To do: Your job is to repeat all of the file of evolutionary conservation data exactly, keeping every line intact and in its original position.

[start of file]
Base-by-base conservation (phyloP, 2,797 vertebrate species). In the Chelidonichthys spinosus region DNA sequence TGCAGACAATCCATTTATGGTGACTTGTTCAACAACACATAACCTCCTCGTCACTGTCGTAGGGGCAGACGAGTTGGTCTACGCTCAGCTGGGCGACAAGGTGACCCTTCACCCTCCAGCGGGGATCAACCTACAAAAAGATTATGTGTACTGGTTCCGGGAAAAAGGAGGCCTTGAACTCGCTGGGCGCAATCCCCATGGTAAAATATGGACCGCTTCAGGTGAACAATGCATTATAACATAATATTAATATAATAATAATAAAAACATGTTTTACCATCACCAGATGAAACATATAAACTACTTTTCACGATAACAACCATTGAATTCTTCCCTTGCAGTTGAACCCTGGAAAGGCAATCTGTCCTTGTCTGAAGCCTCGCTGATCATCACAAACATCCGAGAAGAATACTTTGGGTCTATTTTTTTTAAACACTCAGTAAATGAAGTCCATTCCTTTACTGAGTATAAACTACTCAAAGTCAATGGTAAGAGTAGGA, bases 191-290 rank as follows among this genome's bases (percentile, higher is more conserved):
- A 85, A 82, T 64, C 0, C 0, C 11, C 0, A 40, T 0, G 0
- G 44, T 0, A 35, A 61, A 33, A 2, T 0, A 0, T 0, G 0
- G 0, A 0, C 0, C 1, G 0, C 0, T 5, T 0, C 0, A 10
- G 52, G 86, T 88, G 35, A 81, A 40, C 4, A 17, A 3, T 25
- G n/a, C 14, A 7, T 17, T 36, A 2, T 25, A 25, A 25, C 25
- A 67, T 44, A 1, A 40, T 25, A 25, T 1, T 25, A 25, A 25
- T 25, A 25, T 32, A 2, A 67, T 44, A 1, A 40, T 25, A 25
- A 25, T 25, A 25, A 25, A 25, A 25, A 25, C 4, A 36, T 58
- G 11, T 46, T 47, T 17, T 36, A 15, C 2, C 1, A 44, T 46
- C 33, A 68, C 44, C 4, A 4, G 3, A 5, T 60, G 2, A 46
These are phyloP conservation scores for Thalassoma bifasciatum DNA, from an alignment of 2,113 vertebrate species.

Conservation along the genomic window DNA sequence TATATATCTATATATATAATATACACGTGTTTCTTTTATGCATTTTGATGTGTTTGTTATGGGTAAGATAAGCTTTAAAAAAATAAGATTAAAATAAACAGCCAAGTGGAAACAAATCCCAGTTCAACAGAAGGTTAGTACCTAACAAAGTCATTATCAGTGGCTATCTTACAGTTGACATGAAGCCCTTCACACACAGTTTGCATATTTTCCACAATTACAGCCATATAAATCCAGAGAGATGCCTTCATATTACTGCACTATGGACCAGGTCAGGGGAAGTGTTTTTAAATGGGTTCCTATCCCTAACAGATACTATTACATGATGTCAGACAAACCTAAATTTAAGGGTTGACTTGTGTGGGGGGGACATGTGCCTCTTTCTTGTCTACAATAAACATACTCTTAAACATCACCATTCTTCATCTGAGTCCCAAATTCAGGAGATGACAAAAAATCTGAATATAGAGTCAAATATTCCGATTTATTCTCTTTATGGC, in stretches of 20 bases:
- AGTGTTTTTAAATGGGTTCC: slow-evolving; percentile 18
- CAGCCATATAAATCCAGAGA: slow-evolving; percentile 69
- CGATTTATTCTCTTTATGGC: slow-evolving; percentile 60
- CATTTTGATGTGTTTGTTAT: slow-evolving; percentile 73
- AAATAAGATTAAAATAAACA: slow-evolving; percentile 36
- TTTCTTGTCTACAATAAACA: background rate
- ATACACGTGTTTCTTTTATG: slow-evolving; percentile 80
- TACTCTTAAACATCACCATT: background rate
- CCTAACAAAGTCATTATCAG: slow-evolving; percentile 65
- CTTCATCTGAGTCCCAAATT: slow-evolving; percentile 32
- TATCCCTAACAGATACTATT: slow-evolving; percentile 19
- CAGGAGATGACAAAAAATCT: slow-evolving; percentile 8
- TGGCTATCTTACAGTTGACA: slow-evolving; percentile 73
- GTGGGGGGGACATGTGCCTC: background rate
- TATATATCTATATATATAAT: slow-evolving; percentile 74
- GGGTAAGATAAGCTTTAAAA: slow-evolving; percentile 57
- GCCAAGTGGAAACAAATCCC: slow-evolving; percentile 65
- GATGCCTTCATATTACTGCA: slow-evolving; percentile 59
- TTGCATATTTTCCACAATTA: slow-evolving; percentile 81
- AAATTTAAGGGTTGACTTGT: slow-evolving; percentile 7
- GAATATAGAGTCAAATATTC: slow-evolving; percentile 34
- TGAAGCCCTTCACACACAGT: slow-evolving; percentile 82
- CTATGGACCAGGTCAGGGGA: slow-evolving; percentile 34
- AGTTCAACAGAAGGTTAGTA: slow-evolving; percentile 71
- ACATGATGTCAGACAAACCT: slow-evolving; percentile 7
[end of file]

Base-by-base conservation (phyloP, 2,797 vertebrate species). In the Chelidonichthys spinosus region DNA sequence TGCAGACAATCCATTTATGGTGACTTGTTCAACAACACATAACCTCCTCGTCACTGTCGTAGGGGCAGACGAGTTGGTCTACGCTCAGCTGGGCGACAAGGTGACCCTTCACCCTCCAGCGGGGATCAACCTACAAAAAGATTATGTGTACTGGTTCCGGGAAAAAGGAGGCCTTGAACTCGCTGGGCGCAATCCCCATGGTAAAATATGGACCGCTTCAGGTGAACAATGCATTATAACATAATATTAATATAATAATAATAAAAACATGTTTTACCATCACCAGATGAAACATATAAACTACTTTTCACGATAACAACCATTGAATTCTTCCCTTGCAGTTGAACCCTGGAAAGGCAATCTGTCCTTGTCTGAAGCCTCGCTGATCATCACAAACATCCGAGAAGAATACTTTGGGTCTATTTTTTTTAAACACTCAGTAAATGAAGTCCATTCCTTTACTGAGTATAAACTACTCAAAGTCAATGGTAAGAGTAGGA, bases 191-290 rank as follows among this genome's bases (percentile, higher is more conserved):
- A 85, A 82, T 64, C 0, C 0, C 11, C 0, A 40, T 0, G 0
- G 44, T 0, A 35, A 61, A 33, A 2, T 0, A 0, T 0, G 0
- G 0, A 0, C 0, C 1, G 0, C 0, T 5, T 0, C 0, A 10
- G 52, G 86, T 88, G 35, A 81, A 40, C 4, A 17, A 3, T 25
- G n/a, C 14, A 7, T 17, T 36, A 2, T 25, A 25, A 25, C 25
- A 67, T 44, A 1, A 40, T 25, A 25, T 1, T 25, A 25, A 25
- T 25, A 25, T 32, A 2, A 67, T 44, A 1, A 40, T 25, A 25
- A 25, T 25, A 25, A 25, A 25, A 25, A 25, C 4, A 36, T 58
- G 11, T 46, T 47, T 17, T 36, A 15, C 2, C 1, A 44, T 46
- C 33, A 68, C 44, C 4, A 4, G 3, A 5, T 60, G 2, A 46
These are phyloP conservation scores for Thalassoma bifasciatum DNA, from an alignment of 2,113 vertebrate species.

Conservation along the genomic window DNA sequence TATATATCTATATATATAATATACACGTGTTTCTTTTATGCATTTTGATGTGTTTGTTATGGGTAAGATAAGCTTTAAAAAAATAAGATTAAAATAAACAGCCAAGTGGAAACAAATCCCAGTTCAACAGAAGGTTAGTACCTAACAAAGTCATTATCAGTGGCTATCTTACAGTTGACATGAAGCCCTTCACACACAGTTTGCATATTTTCCACAATTACAGCCATATAAATCCAGAGAGATGCCTTCATATTACTGCACTATGGACCAGGTCAGGGGAAGTGTTTTTAAATGGGTTCCTATCCCTAACAGATACTATTACATGATGTCAGACAAACCTAAATTTAAGGGTTGACTTGTGTGGGGGGGACATGTGCCTCTTTCTTGTCTACAATAAACATACTCTTAAACATCACCATTCTTCATCTGAGTCCCAAATTCAGGAGATGACAAAAAATCTGAATATAGAGTCAAATATTCCGATTTATTCTCTTTATGGC, in stretches of 20 bases:
- AGTGTTTTTAAATGGGTTCC: slow-evolving; percentile 18
- CAGCCATATAAATCCAGAGA: slow-evolving; percentile 69
- CGATTTATTCTCTTTATGGC: slow-evolving; percentile 60
- CATTTTGATGTGTTTGTTAT: slow-evolving; percentile 73
- AAATAAGATTAAAATAAACA: slow-evolving; percentile 36
- TTTCTTGTCTACAATAAACA: background rate
- ATACACGTGTTTCTTTTATG: slow-evolving; percentile 80
- TACTCTTAAACATCACCATT: background rate
- CCTAACAAAGTCATTATCAG: slow-evolving; percentile 65
- CTTCATCTGAGTCCCAAATT: slow-evolving; percentile 32
- TATCCCTAACAGATACTATT: slow-evolving; percentile 19
- CAGGAGATGACAAAAAATCT: slow-evolving; percentile 8
- TGGCTATCTTACAGTTGACA: slow-evolving; percentile 73
- GTGGGGGGGACATGTGCCTC: background rate
- TATATATCTATATATATAAT: slow-evolving; percentile 74
- GGGTAAGATAAGCTTTAAAA: slow-evolving; percentile 57
- GCCAAGTGGAAACAAATCCC: slow-evolving; percentile 65
- GATGCCTTCATATTACTGCA: slow-evolving; percentile 59
- TTGCATATTTTCCACAATTA: slow-evolving; percentile 81
- AAATTTAAGGGTTGACTTGT: slow-evolving; percentile 7
- GAATATAGAGTCAAATATTC: slow-evolving; percentile 34
- TGAAGCCCTTCACACACAGT: slow-evolving; percentile 82
- CTATGGACCAGGTCAGGGGA: slow-evolving; percentile 34
- AGTTCAACAGAAGGTTAGTA: slow-evolving; percentile 71
- ACATGATGTCAGACAAACCT: slow-evolving; percentile 7